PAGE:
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Hemophilia and HIV

What is Hemophilia and How Does it Intersect with HIV?

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Updated March 14, 2010

Prior to routine screening of the donated blood supply, people receiving blood and blood products were put at considerable risk for acquiring HIV. No one population was as universally at risk as were people living with the blood clotting disorder, hemophilia. Let's take a look at hemophilia and why it has intersected the world of HIV.

What is Hemophilia?

Hemophilia is a genetic disorder characterized by lower than normal clotting factors circulating in the blood. With these abnormally low levels of clotting factors, blood clotting is prolonged which places the patient at risk for abnormal bleeding. People living with hemophilia often need hospitalization for bleeding into joints such as the elbows and knees or abnormal bleeding after trauma or breaks in the skin. Because hemophilia is genetically linked to sex determining genes, hemophilia strikes almost exclusively males.

Why are Hemophilia and HIV Associated?

Prior to 1992, there was not a screening tool available to guarantee that donated blood products were HIV free. Unfortunately, people living with hemophilia require regular transfusions of clotting factors in order to maintain a normal blood clotting system. Therefore, those hemophilia patients receiving untested and unscreened clotting factor prior to 1992 were at an extreme risk for contracting HIV via the very blood products that were saving their lives. To add to the already high risk was that the blood factors they used were not from just one source. Rather they were pooled from several different donors, HIV positive and negative alike. Meaning that blood that was HIV free was later contaminated during the pooling process.

Ricky Ray - HIV Infection that Didn't Have to Happen

Ricky Ray and his two brother were all hemophiliacs and received regular transfusions of blood products to maintain their clotting system. Unfortunately, all three contracted HIV from what was believed to be HIV tainted blood products. They were not alone. Over 10,000 people living with hemophilia contracted HIV from the tainted blood supply. What's worse is that it was later found that agencies ignored warnings that HIV was spreading rapidly though the hemophilia population and allowed HIV infected people to donate blood. Additionally, the Canadian Red Cross who managed the Canadian blood supply in the mid 80's knowingly allowed tainted blood to be given to hemophilia patients.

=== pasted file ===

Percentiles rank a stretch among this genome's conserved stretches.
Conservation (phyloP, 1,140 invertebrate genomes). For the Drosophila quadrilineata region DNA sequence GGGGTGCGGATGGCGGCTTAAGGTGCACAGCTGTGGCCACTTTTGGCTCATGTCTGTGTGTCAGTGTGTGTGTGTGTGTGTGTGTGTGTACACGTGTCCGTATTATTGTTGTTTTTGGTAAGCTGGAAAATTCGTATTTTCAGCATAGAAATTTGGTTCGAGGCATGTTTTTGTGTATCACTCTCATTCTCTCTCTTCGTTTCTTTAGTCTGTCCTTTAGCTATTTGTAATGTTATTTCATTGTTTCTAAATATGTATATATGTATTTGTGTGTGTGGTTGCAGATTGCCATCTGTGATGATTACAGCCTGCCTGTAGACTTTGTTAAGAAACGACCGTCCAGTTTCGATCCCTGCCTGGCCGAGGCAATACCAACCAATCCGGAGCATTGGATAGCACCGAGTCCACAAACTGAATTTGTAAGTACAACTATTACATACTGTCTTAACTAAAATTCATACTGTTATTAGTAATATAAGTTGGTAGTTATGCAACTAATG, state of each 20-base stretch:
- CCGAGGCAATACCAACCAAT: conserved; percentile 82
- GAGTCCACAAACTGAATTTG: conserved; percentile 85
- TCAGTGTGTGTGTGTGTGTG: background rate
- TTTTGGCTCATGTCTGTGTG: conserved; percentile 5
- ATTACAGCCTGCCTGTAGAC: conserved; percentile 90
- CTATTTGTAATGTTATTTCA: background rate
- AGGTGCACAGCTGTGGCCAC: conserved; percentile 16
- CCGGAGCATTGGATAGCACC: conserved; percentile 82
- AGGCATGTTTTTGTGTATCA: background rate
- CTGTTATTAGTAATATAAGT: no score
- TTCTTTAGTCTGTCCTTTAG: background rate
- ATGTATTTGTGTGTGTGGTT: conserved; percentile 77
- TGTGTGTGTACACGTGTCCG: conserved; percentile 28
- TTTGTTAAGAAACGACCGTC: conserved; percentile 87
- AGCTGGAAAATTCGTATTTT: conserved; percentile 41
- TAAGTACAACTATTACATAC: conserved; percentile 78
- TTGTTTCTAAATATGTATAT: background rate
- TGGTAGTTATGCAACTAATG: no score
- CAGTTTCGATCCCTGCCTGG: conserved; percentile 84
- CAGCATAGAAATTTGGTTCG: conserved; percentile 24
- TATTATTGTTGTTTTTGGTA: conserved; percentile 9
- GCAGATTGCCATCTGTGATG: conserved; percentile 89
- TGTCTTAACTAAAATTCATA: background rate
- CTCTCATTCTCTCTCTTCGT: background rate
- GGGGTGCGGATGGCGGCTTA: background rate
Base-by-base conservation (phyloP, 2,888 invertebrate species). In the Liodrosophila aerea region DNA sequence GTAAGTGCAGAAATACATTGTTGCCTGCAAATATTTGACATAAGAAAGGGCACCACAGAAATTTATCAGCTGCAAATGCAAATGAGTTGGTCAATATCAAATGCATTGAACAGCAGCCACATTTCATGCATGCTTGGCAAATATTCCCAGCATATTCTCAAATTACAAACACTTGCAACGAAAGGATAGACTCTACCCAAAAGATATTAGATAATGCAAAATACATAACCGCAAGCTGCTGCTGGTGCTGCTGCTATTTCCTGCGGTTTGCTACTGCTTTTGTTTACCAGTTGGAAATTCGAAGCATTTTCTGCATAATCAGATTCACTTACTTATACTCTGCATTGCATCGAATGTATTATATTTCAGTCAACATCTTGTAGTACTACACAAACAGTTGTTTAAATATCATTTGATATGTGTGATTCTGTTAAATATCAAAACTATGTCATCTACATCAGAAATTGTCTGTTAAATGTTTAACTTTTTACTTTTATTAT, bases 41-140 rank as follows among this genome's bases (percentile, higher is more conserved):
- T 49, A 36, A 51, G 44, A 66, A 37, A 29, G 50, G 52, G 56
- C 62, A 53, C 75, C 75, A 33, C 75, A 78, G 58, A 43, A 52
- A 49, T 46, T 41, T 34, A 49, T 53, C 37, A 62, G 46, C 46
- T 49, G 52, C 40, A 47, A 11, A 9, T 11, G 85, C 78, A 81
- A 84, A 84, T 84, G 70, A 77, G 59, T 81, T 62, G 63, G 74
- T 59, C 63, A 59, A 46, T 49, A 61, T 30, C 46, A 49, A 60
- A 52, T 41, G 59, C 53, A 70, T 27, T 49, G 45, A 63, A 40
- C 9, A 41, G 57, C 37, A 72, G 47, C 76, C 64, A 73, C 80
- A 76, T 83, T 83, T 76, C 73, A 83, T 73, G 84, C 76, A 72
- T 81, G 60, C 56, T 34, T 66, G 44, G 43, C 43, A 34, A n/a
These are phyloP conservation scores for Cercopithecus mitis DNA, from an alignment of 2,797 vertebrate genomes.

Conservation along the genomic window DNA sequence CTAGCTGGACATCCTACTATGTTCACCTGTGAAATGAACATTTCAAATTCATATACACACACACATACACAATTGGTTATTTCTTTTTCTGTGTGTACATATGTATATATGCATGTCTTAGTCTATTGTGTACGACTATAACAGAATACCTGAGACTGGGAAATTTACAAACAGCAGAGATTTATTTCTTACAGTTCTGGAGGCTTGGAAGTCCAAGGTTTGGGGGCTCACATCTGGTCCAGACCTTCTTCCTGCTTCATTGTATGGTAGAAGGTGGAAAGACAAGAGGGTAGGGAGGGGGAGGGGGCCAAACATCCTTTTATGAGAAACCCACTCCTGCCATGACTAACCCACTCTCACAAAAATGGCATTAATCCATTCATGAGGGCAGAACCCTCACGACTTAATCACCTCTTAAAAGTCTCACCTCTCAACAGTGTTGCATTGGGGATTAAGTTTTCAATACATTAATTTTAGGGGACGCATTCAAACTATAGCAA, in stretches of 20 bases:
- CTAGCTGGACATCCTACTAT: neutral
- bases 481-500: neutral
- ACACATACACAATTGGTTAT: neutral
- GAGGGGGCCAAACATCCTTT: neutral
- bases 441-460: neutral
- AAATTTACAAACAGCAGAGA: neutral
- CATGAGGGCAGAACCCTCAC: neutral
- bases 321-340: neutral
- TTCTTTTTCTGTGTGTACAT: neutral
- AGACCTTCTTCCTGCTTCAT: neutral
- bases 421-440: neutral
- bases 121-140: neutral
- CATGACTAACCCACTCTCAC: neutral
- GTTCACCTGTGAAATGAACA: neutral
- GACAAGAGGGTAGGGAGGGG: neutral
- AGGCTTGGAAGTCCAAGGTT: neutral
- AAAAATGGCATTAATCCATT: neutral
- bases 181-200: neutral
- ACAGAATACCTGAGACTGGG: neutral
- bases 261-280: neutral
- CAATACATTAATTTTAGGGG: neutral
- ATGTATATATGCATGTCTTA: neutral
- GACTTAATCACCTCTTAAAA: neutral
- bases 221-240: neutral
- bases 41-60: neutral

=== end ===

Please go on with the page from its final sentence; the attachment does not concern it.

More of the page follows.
The Ricky Ray story is a tragic one. After being diagnosed with HIV, Ricky Ray and his brothers were kicked out of school for fear they would spread their HIV to other students. Eventually they were forced to go into hiding after their house was burned down in attempt to make them leave the community. So outrageous was this injustice that in 1998, Congress passed the Ricky Ray Hemophilia Relief Fund Act, paying restutution to those hemophilia patients who contracted HIV from July 1, 1982 to December 31, 1987.

What's the Status of Hemophilia and HIV Today?

Today there are extensive screening tools in place that prevent HIV infected blood from entering into the blood supply. New HIV infections due to hemophilia are all but past history. Unfortunately, hemophilia patients not only contracted HIV from the blood products they received but another bloodborne illness made it's way into the hemophilia population; hepatitis C. Sadly, many of the hemophilia patients infected with HIV in the mid 80's and early 90's have lost their battle with HIV or hepatitis C. But for those who are still waging the war, they should not be the forgotten HIV population.

Sources:

Hemophilia Galaxy - Hemophilia Glossary of Terms; August 2006,

US Department of Health and Human Services - Ricky Ray Hemophilia Relief Fund; Federal Register: September 29, 2005 (Volume 70, Number 188).

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